PMFM has caught onto a trend, or is perhaps helping cause the trend, with its emphasis on the use of separate accounts for its clients portfolios. Growth of assets in separately managed accounts (SMAs) was brisk in 2006, and that growth is likely to continue in 2007. A growing number of SMA platforms are available to advisors, and some firms are creating unified managed account (UMA) platforms designed to hold multiple SMA, mutual fund, stock, fixed income, and other types of assets in a single account, simplifying account management and statements. Some SMA minimums are being lowered, allowing more investors access to this type of customized money management.
SMAs captured $805.8 billion in assets for the year ended September 30, 2006, an increase of 24.8%, or $160 billion year over year, according to the Money Management Institute and its partners Financial Research Corporation and Dover Financial Research. The estimated number of accounts has reached 2.52 million, up from 2.13 million year over year, and up sharply from 1.66 million as of the end of 2001.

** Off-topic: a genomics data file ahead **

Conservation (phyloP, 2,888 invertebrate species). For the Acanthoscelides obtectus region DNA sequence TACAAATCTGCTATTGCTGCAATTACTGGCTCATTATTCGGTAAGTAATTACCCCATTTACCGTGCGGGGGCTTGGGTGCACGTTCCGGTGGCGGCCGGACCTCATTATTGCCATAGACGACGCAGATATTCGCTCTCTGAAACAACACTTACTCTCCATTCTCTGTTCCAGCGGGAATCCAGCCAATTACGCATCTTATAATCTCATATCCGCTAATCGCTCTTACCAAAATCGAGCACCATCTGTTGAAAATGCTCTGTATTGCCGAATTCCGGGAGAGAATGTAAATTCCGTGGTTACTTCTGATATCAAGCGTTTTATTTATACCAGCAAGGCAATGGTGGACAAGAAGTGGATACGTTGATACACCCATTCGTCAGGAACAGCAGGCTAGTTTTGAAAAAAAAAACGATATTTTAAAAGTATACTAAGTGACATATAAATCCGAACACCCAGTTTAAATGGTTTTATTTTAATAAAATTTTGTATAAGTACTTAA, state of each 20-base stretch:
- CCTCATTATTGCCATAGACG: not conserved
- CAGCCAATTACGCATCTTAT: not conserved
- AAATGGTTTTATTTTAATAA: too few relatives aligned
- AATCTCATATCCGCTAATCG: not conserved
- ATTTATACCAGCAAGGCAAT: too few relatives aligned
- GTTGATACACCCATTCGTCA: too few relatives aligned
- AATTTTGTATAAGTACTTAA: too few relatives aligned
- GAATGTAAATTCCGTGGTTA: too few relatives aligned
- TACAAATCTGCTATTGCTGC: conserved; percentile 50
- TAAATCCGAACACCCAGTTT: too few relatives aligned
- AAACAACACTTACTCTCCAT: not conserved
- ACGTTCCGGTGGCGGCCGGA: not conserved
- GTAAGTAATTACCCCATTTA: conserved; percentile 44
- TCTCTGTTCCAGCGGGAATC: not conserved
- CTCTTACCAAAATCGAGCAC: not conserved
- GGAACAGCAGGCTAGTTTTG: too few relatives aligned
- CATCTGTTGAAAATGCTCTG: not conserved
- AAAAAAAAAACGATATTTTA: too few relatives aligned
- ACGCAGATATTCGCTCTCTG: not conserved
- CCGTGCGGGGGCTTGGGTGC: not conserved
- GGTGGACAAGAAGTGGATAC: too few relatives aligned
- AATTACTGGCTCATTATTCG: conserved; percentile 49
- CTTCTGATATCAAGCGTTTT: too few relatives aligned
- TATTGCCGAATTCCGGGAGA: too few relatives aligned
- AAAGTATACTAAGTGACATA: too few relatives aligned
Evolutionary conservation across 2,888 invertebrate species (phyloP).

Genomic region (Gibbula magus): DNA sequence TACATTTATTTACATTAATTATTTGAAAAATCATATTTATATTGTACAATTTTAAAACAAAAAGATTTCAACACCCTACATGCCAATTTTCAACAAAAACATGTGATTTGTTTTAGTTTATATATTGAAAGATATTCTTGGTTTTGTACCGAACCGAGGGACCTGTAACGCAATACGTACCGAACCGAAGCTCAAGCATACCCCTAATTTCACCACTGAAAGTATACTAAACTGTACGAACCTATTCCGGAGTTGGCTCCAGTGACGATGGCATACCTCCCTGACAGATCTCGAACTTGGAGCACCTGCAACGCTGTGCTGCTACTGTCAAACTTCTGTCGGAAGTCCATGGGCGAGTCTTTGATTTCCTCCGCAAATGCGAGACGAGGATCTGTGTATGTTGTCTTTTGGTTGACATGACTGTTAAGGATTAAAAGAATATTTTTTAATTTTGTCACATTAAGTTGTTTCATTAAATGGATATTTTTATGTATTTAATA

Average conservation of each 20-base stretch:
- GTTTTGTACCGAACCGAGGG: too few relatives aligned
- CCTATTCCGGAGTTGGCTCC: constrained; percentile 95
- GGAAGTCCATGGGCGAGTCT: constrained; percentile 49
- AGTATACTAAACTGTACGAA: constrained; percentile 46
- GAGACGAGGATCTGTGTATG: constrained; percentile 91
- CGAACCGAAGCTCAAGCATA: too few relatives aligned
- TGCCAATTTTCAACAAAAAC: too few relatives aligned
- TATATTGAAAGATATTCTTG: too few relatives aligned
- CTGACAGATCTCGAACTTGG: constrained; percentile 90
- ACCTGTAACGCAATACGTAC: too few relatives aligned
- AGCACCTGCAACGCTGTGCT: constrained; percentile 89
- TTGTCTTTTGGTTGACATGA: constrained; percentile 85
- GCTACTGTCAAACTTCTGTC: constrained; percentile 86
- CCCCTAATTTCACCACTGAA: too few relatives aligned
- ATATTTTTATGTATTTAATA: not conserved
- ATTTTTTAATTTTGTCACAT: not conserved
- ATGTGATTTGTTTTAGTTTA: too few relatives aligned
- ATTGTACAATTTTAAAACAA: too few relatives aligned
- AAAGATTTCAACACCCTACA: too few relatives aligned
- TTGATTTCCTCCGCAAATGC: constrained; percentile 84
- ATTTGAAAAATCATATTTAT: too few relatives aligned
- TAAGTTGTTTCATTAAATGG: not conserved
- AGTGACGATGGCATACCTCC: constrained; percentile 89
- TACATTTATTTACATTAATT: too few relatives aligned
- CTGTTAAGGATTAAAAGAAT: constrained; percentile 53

By far, the lion’s share of SMAs are sold by wirehouses: 78.4% of SMAs were distributed by wirehouses for the year ended September 30, slightly off the prior year’s 78.8%. Banks follow distantly with 8.1%, up from 7.0% year over year. Third-party distributors sold 6.8% of the accounts up from 6.1%, while regional firms actually distributed fewer SMA accounts, 5.5% versus 6% for the prior year. Independent B/Ds so far distribute relatively few SMAs, 0.9%, up from 0.7%.
Assets invested in international/global accounts comprise a growing slice of the SMA pie, 25%, up from 19%, while assets in domestic equity accounts have declined to 57% from 61% year over year, though they are still the largest asset class. Assets in fixed income accounts slightly declined, accounting for 12% of the asset pie, down from 13%.